The story of Britton “Britt” Johnson is remarkable for many reasons. He was known to have been brave, a loving husband and father and a capable businessman. He was born into slavery although he was a freedman for at least several years before his death. Possibly related to the fact that he was at one time a slave and that his family line seems to have ended without any known descendants, detailed genealogy information about Britt Johnson and his family is still unknown.
His last name was the same as that of the family of Moses E. Johnson, a farmer. According to census records, Moses Johnson is believed to have been born in Tennessee in the late 1700s and died in North Texas sometime after 1860. The indications are that Britt came with the Moses Johnson family from Tennessee and that they possibly lived in Navarro County for some time before moving to Young County in North Texas. The online genealogy records for Moses Johnson are somewhat abbreviated at this time time. The Moses Johnson family was small but they had at least two sons, and possibly three. One of the sons was James Allen Johnson and the available records for him and his family are somewhat more complete.
James Allen Johnson was born in Tennessee in 1806 and died in Young County, Texas in 1878. He was married twice, first to Martha Jane Parker and after her death, to Nancy Bragg. Each union produced a number of children. He was the first sheriff of Navarro County, which also seems to support that Moses also may have once lived there in that county. After James died, he was interred in small cemetery in Eliasville called the Peveler Cemetery, along with two of his daughters, a son in law, and several members of the Peveler family.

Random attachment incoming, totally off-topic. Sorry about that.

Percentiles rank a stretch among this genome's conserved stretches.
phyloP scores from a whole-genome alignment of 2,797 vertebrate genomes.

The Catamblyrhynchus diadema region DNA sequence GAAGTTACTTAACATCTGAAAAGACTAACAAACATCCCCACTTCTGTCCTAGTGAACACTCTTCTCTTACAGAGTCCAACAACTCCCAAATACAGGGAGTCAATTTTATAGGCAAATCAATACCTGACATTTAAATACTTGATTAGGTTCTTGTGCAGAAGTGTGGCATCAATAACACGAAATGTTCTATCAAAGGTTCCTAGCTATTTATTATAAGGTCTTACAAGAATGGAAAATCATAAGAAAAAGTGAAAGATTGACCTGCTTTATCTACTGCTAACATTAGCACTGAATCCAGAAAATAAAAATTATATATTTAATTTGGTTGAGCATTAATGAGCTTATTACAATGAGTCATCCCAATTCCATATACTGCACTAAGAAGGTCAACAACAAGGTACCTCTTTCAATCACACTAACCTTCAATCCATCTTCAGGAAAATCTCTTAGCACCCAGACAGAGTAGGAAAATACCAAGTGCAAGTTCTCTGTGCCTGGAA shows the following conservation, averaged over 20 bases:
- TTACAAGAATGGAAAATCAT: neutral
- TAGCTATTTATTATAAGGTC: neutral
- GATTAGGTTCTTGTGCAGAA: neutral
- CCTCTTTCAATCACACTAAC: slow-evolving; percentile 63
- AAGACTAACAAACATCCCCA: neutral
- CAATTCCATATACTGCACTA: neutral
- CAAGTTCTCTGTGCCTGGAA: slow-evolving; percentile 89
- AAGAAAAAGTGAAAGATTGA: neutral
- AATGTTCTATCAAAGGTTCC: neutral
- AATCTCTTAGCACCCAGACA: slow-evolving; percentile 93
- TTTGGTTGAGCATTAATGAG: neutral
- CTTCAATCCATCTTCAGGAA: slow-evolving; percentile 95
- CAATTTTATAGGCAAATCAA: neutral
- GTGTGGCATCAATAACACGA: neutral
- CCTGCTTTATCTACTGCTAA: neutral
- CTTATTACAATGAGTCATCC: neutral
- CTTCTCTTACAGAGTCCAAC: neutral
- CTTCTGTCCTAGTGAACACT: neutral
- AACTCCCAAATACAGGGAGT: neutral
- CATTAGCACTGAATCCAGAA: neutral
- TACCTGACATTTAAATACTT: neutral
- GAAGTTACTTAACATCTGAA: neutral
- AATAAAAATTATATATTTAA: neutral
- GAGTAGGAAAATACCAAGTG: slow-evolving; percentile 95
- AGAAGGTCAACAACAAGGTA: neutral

There is still a lot about Britt and his family that is not presently known, including his and his wife’s actual date of birth. In online genealogy records, his date of birth is usually given or at least estimated to be 1840 or 1841. His wife’s is estimated to be about 1845, but both are most likely later than the actual dates, since they would have been teenagers or younger when they came to Texas. Some genealogy records also note a Tennessee wedding of a Brittain Johnson and a Mary Ann E. Tucker in December of 1851, but the ethnicity of the individuals is not noted and it is probably not possible to determine whether this record relates to Britt Johnson and his wife.
As noted, Britt is assumed to have come to Texas as a slave but appears to have become a freedman by some point during the Civil War. Beyond this uncertainty, the rest of his story seems to be fairly well known, though probably more by oral tradition than by actual documentation.
On October 13, 1864, a combined force of Kiowa and Comanche raided an area called Elm Creek while Britt was away from the homestead either working or getting supplies. When he returned, Britt and others found that twelve homes had been burned, a number of people had been killed (including Britt’s unnamed oldest son) and eight women and children had been apparently taken as captives by the raiders. Among the captives were Britt’s wife and two of his children.